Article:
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Teaching Young People Basic Survival Skills

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posted on Jan, 30 2009 @ 12:41 AM
Back in Sept. when much of our city experienced power outages for 1-2 weeks, my husband and I had the opportunity to speak with many college kids in our community who seemed lost, frightened, and confused at times on how to deal with not having power.

Now, many people in the city are once again without power, and many of my co-workers (college kids) seem to not know even the very basics of survival.

Here are some examples of what I'm talking about.

Today, one of my co-workers said he hadn't eaten in over 24 hours because he lost power and didn't have food in his house. He said he normally just heats frozen dinners in the oven and/or microwave because he doesn't know how to cook.

Okay, well besides the fact that I think everyone should be taught the basics of how to cook, this kid said he didn't eat because the food in his freezer/fridge spoiled. Did it not occur to him to drive to the grocery store to get some food?

I suggested to him that he go buy some bread, peanut butter, cheese, and lunch meat so he could at least make sandwiches. He said, "That's a great idea!" and his eyes lit up. Then he asked me about not having refrigeration, and I told him to just put the meat and cheese outdoors in a cooler or something. He said he never thought of that.

This summer a young college student returned home to find he was without power. We were outside walking and struck up a conversation with him because he looked so upset. He told us he didn't know what he was going to do about eating without electricity.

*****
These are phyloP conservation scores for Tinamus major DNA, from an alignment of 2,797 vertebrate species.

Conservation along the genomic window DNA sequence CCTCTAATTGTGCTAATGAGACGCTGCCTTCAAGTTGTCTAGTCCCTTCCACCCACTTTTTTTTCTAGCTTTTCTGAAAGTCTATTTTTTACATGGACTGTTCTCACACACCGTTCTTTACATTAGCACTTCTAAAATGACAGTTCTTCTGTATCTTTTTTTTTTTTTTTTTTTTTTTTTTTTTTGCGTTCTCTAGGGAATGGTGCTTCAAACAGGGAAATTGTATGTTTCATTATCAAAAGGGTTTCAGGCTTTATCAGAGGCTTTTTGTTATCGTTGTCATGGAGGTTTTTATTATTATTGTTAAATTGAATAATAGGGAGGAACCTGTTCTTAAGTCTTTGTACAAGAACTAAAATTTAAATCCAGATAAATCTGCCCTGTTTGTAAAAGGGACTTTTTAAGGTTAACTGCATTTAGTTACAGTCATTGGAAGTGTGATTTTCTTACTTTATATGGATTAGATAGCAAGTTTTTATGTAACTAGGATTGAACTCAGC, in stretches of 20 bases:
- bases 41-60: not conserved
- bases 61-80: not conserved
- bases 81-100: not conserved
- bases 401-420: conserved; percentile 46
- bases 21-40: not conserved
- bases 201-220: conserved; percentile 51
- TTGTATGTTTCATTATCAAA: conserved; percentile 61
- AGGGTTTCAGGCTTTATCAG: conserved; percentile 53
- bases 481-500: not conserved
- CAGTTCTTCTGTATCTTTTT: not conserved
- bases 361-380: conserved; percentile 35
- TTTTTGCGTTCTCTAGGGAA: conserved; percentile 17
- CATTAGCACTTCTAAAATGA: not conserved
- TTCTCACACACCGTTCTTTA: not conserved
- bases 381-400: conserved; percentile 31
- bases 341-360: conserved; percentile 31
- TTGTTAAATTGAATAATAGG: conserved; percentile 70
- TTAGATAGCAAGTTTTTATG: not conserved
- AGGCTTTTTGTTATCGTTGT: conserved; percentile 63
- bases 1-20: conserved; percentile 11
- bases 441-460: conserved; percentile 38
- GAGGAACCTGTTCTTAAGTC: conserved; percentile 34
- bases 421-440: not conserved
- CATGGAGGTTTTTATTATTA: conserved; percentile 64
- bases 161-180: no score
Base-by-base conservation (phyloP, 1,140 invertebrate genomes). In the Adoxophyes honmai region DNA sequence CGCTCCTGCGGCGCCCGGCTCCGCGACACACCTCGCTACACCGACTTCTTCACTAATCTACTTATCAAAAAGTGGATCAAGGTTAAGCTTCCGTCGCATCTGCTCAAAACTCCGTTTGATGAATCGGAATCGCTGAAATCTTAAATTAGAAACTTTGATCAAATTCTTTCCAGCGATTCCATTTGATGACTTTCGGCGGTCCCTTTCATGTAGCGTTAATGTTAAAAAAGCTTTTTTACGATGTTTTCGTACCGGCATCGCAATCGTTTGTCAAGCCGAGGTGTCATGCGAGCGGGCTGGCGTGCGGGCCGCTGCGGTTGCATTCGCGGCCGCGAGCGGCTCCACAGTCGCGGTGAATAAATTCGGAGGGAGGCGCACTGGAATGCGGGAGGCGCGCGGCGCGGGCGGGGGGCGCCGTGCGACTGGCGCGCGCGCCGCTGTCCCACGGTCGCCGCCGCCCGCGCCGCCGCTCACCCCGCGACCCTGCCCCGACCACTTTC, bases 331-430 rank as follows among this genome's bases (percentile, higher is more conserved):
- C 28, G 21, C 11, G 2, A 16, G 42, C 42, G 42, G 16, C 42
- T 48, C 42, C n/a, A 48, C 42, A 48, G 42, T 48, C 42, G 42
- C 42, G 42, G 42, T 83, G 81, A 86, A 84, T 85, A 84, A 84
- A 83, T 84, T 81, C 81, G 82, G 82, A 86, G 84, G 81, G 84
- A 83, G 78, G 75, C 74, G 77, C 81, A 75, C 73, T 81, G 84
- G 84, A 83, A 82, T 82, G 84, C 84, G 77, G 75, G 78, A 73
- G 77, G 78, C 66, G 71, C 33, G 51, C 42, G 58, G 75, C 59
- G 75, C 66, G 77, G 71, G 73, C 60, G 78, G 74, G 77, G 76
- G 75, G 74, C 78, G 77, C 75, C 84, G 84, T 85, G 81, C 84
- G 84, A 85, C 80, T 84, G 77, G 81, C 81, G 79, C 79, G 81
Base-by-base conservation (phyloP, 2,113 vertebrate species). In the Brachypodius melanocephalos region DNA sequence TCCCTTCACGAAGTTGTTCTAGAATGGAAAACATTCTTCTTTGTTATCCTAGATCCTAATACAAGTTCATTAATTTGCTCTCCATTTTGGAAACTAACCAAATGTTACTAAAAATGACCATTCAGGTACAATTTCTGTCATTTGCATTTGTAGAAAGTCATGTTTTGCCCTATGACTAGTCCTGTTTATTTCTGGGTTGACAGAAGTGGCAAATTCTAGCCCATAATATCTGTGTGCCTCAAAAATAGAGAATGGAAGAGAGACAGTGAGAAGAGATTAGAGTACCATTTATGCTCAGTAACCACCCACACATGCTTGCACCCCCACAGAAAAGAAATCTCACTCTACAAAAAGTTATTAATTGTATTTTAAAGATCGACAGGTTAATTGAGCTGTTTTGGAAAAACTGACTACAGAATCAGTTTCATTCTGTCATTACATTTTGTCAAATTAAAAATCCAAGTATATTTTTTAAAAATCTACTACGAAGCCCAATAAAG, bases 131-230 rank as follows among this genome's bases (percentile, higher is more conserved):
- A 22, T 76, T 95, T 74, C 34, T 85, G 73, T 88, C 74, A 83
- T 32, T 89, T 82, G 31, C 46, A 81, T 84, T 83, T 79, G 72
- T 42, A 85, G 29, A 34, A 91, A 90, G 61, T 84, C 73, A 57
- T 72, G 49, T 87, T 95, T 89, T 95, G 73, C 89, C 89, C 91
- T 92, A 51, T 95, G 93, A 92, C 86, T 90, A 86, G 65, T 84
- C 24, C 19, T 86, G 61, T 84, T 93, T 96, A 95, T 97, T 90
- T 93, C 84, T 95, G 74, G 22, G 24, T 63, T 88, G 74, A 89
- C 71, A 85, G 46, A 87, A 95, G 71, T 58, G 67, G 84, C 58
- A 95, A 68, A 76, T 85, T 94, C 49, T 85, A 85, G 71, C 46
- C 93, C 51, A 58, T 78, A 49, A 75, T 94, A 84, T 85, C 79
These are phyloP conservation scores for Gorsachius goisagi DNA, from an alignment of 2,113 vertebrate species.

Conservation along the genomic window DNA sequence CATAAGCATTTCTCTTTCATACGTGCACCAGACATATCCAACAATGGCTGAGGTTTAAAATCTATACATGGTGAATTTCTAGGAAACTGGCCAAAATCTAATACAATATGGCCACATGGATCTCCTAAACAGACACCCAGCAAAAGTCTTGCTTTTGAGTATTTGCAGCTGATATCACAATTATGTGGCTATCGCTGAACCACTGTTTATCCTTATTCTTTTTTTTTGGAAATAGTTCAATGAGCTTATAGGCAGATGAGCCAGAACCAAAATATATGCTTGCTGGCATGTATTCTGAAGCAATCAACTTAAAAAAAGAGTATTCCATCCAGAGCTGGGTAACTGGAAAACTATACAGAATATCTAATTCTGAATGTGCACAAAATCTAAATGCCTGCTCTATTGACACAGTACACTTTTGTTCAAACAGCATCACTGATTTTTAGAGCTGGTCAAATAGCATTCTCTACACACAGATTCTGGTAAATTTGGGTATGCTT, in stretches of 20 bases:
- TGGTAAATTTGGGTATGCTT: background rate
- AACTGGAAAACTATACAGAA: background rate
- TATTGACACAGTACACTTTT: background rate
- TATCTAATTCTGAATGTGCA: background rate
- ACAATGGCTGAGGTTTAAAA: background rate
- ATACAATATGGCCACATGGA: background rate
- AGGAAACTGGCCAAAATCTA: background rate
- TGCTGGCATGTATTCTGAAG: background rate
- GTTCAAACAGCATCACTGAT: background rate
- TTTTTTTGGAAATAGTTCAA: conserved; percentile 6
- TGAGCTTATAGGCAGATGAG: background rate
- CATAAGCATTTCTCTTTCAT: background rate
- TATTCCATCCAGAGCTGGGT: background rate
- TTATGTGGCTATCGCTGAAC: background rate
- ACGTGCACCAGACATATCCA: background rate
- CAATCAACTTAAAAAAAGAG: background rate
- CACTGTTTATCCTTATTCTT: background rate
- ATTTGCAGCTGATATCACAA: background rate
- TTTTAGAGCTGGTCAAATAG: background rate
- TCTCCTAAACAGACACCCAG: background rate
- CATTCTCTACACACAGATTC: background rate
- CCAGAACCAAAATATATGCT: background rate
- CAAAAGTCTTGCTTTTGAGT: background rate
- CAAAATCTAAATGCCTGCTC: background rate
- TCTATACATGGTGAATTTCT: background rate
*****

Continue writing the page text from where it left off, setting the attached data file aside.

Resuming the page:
We told him that there was a grocery store across the street with power, and to go there and buy some food and charcoal and use the outdoor grills at our apartment complex to make his dinner. And we told him to buy things he could eat that didn't require refrigeration and gave him some examples.

This is very, very, very basic survival stuff, but these two young college kids just seemed totally lost.

One guy we ran into outside in our apartment complex back in Sept. was panicked and upset because he heard the gas stations were running out of gas and didn't know what to do because he hardly had any gas in his tank. I told him about a gas station right across the road that had gas. My husband and I told him if he didn't think he could make it right across the road to the gas station to just walk across the road to Target or Home Depot, buy a 5 gallon container that holds gas, go fill that up and then put that in his tank. Then he could drive to the gas station and fill it up.

I swear I'm not making this stuff up. I have more examples, many of which share this same thread...people not having common the point that it impairs their ability to take care of themselves.

I guess things are just different now. Back when I was a young girl, I was trained with a bow and arrow, and I was also taught how to shoot. Me and my brother and sister had an archery and gun range. We were also taught how to fish, as well as how to cook, can, preserve food. We were taught to sew, as well as what to do in certain emergency situations.